Weeks earlier, Russian mobsters Boris and Michael Vax had visited Logan at his office to talk about Chalem. After the meeting, Chalem punched Logan in the face. Police believe that Logan may have lost the Russians’ money and blamed Chalem, and that Chalem found out about it.

Logan was brought in front of a grand jury but refused to testify. To date, the two murders remain unsolved.

8 The Death Of Luie Fields

Ft. Carson mother warns national audience about choking game

On Valentine’s Day 2014, Kristina Fields of Colorado Springs got the most heartbreaking news anyone could receive. Her 13-year-old son, Luie, had hanged himself with his belt in his school’s washroom just after lunch.

Immediately, everyone thought that it was suicide and that Luie had been bullied. Kristina was obviously devastated by the news. But the more she thought about it, the less it made sense. For example, the previous night, Luie had been grounded and told not to move while he sat at the dinner table.

His family even recorded him with a camera. As soon as no one was watching, he would act silly. It was not behavior consistent with someone who would commit suicide less than 24 hours later.

After his death, Kristina was going through her voice mail and noticed a message from Luie on January 14, one month before his untimely death. On the voice mail, which was a butt dial, Luie was talking with a friend. Luie mentions “choking him again,” and later, Kristina heard the words “passed out.”

This led Kristina to believe that Luie died playing the choking game, a popular and incredibly dangerous activity among children and teens where they purposely choke themselves or their friends to get a brief high.

School officials maintain that the choking game is not being played at the school. But Kristina believes that they are in denial and that her son died as a result of the game.

7 The Abandonment Of Jesus Perez Florez


On May 18, 2003, a male toddler was found wandering around a modest neighborhood in Bakersfield, California. No one in the neighborhood recognized the child, so the police were called. They quickly realized that the boy had been abandoned.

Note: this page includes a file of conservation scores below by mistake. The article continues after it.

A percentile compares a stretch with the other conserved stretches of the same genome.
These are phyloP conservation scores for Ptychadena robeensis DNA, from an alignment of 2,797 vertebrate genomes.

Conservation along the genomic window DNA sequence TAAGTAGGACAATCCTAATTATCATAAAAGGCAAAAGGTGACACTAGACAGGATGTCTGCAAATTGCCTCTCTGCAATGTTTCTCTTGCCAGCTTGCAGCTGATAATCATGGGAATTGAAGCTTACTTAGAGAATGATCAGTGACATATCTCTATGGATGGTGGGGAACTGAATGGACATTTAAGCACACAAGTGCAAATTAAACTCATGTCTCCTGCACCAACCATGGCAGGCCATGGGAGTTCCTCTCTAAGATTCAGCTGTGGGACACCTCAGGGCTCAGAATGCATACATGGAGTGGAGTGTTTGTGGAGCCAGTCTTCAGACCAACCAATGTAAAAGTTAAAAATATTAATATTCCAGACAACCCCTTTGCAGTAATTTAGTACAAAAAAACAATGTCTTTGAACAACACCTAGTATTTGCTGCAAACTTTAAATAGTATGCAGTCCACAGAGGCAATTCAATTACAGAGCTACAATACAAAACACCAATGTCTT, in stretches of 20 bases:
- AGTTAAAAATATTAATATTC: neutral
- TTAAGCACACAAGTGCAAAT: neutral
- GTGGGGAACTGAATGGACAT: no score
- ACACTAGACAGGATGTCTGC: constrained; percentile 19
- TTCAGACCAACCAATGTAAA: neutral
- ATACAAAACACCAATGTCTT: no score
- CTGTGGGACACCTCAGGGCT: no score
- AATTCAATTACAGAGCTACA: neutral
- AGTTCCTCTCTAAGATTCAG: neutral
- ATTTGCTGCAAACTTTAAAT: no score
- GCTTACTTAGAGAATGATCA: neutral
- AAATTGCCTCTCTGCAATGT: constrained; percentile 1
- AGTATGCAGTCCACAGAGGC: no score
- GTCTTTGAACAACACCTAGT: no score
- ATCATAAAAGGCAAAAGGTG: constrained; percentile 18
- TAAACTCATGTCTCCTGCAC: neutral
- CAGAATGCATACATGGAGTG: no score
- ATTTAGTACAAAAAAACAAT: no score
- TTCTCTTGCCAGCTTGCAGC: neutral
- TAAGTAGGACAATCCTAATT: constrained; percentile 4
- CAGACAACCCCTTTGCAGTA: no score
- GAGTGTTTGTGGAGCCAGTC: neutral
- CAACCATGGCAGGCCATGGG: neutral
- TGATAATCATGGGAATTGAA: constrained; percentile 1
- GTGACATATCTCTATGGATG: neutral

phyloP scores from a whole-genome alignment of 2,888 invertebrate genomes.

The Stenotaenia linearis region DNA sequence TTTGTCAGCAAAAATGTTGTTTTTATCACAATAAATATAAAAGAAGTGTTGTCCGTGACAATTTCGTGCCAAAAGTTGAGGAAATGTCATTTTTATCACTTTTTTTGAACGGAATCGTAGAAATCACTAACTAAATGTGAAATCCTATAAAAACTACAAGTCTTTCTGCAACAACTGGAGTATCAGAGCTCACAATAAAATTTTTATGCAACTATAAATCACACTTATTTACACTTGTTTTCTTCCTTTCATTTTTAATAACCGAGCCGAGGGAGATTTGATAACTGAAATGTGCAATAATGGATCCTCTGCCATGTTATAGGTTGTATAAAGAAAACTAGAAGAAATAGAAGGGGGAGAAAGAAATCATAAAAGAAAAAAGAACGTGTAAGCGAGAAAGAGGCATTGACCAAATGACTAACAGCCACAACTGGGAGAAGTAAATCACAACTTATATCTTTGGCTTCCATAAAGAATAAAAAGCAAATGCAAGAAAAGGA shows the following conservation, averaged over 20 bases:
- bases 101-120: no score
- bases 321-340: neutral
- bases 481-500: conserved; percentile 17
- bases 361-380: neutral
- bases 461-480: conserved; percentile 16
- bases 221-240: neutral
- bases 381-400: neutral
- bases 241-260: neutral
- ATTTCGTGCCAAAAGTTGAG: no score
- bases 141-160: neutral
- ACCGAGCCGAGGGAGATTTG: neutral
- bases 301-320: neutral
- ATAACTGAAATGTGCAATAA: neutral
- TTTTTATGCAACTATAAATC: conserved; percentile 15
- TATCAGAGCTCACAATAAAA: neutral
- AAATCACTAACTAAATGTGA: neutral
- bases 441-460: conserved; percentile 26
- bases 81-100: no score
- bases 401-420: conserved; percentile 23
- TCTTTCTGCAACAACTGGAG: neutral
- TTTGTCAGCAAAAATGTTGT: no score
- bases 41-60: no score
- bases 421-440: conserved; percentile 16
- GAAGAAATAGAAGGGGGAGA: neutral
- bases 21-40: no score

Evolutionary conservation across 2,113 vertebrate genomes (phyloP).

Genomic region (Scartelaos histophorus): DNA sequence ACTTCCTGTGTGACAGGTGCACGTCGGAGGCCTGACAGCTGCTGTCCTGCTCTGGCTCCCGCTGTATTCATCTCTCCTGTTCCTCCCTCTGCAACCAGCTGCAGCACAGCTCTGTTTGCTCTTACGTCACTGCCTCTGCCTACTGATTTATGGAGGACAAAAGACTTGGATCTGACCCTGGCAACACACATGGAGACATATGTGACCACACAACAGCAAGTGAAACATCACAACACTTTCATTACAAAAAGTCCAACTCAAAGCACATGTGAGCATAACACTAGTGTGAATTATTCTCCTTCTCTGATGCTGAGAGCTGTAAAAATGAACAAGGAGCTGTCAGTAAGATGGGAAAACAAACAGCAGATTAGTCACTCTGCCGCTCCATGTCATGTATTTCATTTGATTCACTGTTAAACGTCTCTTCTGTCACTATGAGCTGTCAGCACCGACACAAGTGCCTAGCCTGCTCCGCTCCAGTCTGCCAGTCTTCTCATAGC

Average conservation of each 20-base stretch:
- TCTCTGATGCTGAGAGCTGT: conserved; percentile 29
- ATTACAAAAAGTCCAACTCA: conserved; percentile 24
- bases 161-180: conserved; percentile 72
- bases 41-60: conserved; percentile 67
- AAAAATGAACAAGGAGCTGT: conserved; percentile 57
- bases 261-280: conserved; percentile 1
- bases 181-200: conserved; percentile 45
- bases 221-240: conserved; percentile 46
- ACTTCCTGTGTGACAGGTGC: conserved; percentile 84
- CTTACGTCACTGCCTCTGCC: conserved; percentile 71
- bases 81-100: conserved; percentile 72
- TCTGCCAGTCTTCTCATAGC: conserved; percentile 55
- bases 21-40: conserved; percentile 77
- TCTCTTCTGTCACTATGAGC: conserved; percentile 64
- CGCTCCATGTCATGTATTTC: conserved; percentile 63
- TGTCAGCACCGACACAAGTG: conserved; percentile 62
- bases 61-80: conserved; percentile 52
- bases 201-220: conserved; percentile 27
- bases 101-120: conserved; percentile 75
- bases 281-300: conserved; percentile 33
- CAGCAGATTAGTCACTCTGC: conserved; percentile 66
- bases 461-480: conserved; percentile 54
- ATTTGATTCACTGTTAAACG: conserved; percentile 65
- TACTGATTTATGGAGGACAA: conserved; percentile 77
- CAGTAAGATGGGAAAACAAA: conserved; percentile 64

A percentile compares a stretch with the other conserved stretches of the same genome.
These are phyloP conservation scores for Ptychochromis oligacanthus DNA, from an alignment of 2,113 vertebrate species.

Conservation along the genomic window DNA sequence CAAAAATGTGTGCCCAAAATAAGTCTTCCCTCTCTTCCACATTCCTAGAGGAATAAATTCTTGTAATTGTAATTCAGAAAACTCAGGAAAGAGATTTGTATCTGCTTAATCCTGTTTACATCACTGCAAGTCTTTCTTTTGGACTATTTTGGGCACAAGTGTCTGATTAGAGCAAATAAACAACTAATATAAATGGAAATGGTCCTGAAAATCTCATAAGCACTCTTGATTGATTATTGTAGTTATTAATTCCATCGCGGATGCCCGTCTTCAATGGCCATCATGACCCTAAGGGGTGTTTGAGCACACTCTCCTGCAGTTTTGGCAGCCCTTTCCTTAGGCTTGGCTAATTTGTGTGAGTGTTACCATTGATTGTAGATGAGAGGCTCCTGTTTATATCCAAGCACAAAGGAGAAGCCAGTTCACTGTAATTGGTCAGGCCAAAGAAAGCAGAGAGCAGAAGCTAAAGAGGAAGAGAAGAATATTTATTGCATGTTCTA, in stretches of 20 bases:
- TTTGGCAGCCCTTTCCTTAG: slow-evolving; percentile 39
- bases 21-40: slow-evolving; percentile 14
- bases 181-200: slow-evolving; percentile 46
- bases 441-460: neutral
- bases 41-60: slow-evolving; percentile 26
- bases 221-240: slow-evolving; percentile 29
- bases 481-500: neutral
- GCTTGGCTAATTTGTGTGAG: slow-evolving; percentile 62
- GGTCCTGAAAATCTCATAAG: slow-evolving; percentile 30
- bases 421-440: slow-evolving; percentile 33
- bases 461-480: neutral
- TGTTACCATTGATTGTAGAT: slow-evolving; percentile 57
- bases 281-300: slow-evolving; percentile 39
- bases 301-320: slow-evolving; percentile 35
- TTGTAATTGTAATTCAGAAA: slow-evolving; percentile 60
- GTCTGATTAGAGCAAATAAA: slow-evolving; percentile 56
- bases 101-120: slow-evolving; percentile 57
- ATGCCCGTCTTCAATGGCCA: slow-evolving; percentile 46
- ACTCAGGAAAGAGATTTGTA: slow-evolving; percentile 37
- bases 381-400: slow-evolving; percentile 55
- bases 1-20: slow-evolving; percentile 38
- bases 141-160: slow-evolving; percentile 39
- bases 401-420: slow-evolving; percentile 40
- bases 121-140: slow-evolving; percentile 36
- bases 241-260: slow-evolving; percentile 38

He only spoke Spanish, and the police thought that the boy called himself Mateo. Unlike many children who are abandoned, Mateo was wearing new, clean clothes, and his hair was freshly cut. He was healthy and well fed. But Mateo didn’t know where he lived. He said that he was two years old, that he had two brothers and a dog, and that his mother’s name was Xochitl.

News that the boy had been found reached international audiences in the hopes that someone would come forward with knowledge about the child. On May 23, five days after Mateo was found, a voice mail was left for the lead detective on the case.

The woman claimed to be the mother of the boy, but she said that his name was Jesus Perez Florez. The confusion about the boy’s name occurred because the man who found Jesus was named Mateo. The caller said that she was dying of cancer and that her husband was abusive.

She wanted someone to adopt Jesus so that no one would hurt him if anything happened to her. The police were confident that the caller was the mother because she gave some information about the boy that wasn’t made public.

Nearly a month after Jesus was found, the police released the audio of the message. However, there are no reports of any family members coming forward to claim Jesus.

6 Deborah Wolfe


On December 26, 1985, 28-year-old Deborah Wolfe called her mother to say that she was leaving the Veterans Administration Medical Center in Cumberland County, North Carolina. Deborah had been working there for 18 months as a registered nurse. When she didn’t show up for work the next day, her friends and family started searching for her.

After finding no trace of her, they called the police. Two days after being notified, which was five days since anyone had heard from Wolfe, the police looked into her disappearance.

At the same time, Wolfe’s friends, who were experienced scuba divers, searched the pond near her house. In 1.5 meters (5 ft) of water, they found Wolfe’s body stuffed into a barrel.

An autopsy was performed, and it was determined that Wolfe had drowned. Despite her body being found inside a barrel in a body of water, there were no signs of foul play, and the death was ruled an accident.

Authorities believe that Wolfe was walking her dogs and simply fell into the pond. The police denied that there was a barrel, even though the person who found the body swears he saw the body in a barrel.

Wolfe’s mother said that there was a barrel on Wolfe’s property that was missing. There was even an indentation in the ground where the barrel had been. Strangely, Wolfe was wearing clothes that her mother and stepfather didn’t recognize, and the clothes were all the wrong sizes.